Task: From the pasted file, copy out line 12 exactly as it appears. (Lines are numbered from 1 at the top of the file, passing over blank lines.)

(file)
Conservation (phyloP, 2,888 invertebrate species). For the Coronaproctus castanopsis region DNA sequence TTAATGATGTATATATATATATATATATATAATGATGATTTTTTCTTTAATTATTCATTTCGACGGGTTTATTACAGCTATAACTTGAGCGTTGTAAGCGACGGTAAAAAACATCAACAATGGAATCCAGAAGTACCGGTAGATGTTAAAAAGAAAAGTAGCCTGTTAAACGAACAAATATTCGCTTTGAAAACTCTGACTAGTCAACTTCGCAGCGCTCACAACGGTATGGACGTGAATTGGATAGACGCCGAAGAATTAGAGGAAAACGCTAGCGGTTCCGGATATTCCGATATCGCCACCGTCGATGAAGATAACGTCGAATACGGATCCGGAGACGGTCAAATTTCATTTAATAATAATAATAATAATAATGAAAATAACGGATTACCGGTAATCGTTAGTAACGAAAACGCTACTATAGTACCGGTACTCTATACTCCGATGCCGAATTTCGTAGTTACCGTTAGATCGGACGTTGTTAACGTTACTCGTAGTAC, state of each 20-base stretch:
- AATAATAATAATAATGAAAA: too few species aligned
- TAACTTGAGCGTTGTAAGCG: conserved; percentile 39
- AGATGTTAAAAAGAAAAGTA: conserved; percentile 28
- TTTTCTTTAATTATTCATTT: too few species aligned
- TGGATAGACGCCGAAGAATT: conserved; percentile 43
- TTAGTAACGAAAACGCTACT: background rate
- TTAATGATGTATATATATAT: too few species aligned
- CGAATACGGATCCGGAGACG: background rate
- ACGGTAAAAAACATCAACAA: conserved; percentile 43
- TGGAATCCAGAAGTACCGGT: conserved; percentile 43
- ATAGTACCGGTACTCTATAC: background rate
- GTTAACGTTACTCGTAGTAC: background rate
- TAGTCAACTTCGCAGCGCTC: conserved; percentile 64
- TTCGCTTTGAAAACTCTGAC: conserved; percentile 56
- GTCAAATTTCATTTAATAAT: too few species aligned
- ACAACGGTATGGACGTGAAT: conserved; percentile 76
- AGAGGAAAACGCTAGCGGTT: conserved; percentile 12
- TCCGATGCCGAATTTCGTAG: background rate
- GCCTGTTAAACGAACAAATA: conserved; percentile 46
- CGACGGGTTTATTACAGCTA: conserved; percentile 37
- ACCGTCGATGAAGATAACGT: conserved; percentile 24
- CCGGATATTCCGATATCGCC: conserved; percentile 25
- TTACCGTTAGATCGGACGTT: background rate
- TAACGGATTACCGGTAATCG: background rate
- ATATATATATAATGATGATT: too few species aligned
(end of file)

- ATAGTACCGGTACTCTATAC: background rate